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Madagascar's president rules out resignation despite protests


Madagascar\'s president rules out resignation despite protests

Madagascar’s president rules out resignation despite protests

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Madagascar’s President Hery Rajaonarimampianina on Sunday refused to yield to opposition demands that he resign from office, following eight days of anti-government protests in the capital.

“I am president by the will of the Malagasy people. There are millions of people who voted for me, it would really betray the people to resign,” the president said at a press conference.

Just seven months from general elections, he is confronted with an unprecedented revolt since coming to power in late 2013.

The opposition accuses the government of trying to elbow them out of the race through new electoral laws they claim benefit the incumbent.

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They claim that the new laws could bar some candidates from standing in the presidential election, and they have asked the country’s constitutional court to rule on the measures.

The protests erupted last week and on the first day two people were killed and at least 16 people wounded, with the police accused of firing real bullets at the crowd.

Madagascar President Hery Rajaonarimampianina has been in office since 2013, but he has not yet announced whether he will seek re-election this year Madagascar President Hery Rajaonarimampianina has been in office since 2013, but he has not yet announced whether he will seek re-election this year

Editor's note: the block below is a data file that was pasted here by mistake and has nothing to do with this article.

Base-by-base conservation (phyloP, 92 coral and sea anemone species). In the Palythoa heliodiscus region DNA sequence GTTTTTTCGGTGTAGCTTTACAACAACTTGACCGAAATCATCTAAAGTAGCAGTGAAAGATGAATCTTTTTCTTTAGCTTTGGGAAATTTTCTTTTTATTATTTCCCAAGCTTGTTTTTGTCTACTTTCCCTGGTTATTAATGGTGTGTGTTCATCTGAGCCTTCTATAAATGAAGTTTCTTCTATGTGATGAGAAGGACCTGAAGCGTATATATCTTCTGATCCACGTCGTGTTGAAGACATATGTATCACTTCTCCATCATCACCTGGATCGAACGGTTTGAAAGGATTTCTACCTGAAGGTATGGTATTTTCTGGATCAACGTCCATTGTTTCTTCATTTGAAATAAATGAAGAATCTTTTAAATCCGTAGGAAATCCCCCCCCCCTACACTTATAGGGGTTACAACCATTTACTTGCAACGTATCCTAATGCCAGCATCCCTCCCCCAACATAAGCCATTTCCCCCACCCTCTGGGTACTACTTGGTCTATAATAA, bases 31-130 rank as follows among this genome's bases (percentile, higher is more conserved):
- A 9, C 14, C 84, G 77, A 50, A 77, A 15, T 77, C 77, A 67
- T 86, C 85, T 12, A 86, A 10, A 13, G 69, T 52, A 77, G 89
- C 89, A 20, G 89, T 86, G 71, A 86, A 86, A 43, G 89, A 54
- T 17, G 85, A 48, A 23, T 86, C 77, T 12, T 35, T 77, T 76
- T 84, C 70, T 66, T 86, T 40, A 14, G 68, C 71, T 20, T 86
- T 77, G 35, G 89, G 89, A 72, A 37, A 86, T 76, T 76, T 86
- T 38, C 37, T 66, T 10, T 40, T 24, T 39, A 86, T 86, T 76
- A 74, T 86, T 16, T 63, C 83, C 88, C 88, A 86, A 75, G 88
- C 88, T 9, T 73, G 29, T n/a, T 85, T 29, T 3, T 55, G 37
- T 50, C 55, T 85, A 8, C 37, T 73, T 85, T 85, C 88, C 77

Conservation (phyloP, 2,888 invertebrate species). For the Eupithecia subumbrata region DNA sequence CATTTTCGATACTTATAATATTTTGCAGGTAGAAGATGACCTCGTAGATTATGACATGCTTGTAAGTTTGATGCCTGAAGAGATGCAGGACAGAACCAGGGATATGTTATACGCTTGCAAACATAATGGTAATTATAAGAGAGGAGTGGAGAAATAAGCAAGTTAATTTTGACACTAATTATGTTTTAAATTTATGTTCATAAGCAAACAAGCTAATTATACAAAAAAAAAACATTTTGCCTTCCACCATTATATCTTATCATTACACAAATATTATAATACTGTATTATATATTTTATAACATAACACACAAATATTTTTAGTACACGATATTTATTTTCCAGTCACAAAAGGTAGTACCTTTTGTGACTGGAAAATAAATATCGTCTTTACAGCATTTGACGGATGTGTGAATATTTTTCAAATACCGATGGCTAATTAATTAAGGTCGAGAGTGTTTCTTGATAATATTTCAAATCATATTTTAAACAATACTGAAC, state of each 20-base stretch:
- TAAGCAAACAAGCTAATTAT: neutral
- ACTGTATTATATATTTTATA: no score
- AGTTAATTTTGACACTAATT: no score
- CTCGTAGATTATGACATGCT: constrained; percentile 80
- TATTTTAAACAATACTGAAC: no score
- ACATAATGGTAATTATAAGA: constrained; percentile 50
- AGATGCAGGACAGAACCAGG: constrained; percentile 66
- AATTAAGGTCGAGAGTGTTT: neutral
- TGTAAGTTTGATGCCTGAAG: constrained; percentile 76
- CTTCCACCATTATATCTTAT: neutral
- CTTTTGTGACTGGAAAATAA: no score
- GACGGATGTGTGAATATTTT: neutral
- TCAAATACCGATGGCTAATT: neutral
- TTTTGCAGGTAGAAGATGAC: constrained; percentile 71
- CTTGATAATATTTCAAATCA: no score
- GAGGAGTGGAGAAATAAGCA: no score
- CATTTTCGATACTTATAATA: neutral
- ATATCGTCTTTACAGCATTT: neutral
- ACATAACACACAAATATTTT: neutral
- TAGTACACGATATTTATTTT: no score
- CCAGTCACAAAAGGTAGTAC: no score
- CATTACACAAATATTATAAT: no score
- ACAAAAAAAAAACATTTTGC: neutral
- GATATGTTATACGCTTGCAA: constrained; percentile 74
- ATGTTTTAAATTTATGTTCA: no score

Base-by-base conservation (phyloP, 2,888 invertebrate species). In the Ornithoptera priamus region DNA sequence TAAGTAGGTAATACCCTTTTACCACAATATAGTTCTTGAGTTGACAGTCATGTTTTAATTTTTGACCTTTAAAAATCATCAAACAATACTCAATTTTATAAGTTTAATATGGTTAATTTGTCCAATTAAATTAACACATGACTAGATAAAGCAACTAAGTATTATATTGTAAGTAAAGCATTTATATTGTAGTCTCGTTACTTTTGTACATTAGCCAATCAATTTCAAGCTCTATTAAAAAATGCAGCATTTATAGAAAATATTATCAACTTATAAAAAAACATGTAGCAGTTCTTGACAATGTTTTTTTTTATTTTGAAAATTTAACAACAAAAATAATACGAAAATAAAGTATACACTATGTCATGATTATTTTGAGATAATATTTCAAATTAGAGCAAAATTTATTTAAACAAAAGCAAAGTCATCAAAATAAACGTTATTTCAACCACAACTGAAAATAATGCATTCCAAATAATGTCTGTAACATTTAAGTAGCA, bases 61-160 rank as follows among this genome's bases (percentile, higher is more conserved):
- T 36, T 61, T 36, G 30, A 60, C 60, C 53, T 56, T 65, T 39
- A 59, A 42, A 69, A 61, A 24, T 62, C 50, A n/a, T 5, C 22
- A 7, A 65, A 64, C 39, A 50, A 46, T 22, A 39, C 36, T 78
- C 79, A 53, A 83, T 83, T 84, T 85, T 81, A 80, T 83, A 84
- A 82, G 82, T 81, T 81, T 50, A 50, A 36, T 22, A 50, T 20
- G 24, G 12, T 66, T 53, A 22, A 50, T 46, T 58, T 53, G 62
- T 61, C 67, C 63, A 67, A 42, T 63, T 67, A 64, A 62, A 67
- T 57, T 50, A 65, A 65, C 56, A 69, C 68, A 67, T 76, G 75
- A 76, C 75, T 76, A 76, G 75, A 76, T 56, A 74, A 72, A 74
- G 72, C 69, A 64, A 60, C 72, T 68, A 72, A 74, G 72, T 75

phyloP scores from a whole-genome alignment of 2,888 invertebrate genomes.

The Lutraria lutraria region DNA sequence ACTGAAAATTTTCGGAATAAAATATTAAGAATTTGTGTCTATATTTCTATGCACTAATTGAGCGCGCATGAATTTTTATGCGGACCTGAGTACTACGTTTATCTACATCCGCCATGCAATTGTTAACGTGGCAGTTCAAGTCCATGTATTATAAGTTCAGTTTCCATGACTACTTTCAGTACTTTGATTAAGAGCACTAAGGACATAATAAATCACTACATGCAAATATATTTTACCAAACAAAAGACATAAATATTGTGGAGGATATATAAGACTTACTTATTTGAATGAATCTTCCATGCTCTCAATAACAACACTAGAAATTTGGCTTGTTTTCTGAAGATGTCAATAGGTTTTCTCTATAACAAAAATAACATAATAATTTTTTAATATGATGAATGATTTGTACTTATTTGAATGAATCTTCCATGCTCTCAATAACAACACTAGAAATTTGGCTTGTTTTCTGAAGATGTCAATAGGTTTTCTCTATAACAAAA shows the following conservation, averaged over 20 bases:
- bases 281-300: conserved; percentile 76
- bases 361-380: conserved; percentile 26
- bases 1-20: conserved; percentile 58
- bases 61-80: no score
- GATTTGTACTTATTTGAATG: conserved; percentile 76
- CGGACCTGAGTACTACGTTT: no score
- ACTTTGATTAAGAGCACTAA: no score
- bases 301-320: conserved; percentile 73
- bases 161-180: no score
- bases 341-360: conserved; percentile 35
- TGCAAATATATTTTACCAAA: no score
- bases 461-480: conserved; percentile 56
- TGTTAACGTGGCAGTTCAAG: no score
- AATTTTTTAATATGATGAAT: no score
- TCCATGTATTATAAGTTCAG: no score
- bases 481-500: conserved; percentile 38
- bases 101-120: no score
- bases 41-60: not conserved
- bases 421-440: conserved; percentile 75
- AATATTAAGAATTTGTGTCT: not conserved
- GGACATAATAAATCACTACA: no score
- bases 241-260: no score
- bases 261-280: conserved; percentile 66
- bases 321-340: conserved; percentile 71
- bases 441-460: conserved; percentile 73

“No one gave the order to the security forces to fire real bullets,” Rajaonarimampianina said Sunday.

“They want to blame the State but it is not responsible.”

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The large Indian Ocean island, which has been beset by decades of political instability, is due to hold polls in late November or December.

Rajaonarimampianina has not yet announced whether he will stand for re-election, but on Sunday he was defending his record.

“We are still poor but there are building projects underway everywhere in Madagascar, the aim of which is to improve the living conditions of the population,” he said.

Two former heads of state have already said they would be candidates: Marc Ravalomanana, who was president from 2002 to 2009, and Andry Rajoelina, who removed Ravalomanana during a coup.

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Both were barred from running in 2013 and their parties have been involved in the demonstrations.

Representatives of both the president’s party and of the opposition had met on Wednesday to try to find a solution to the crisis, but to no avail.

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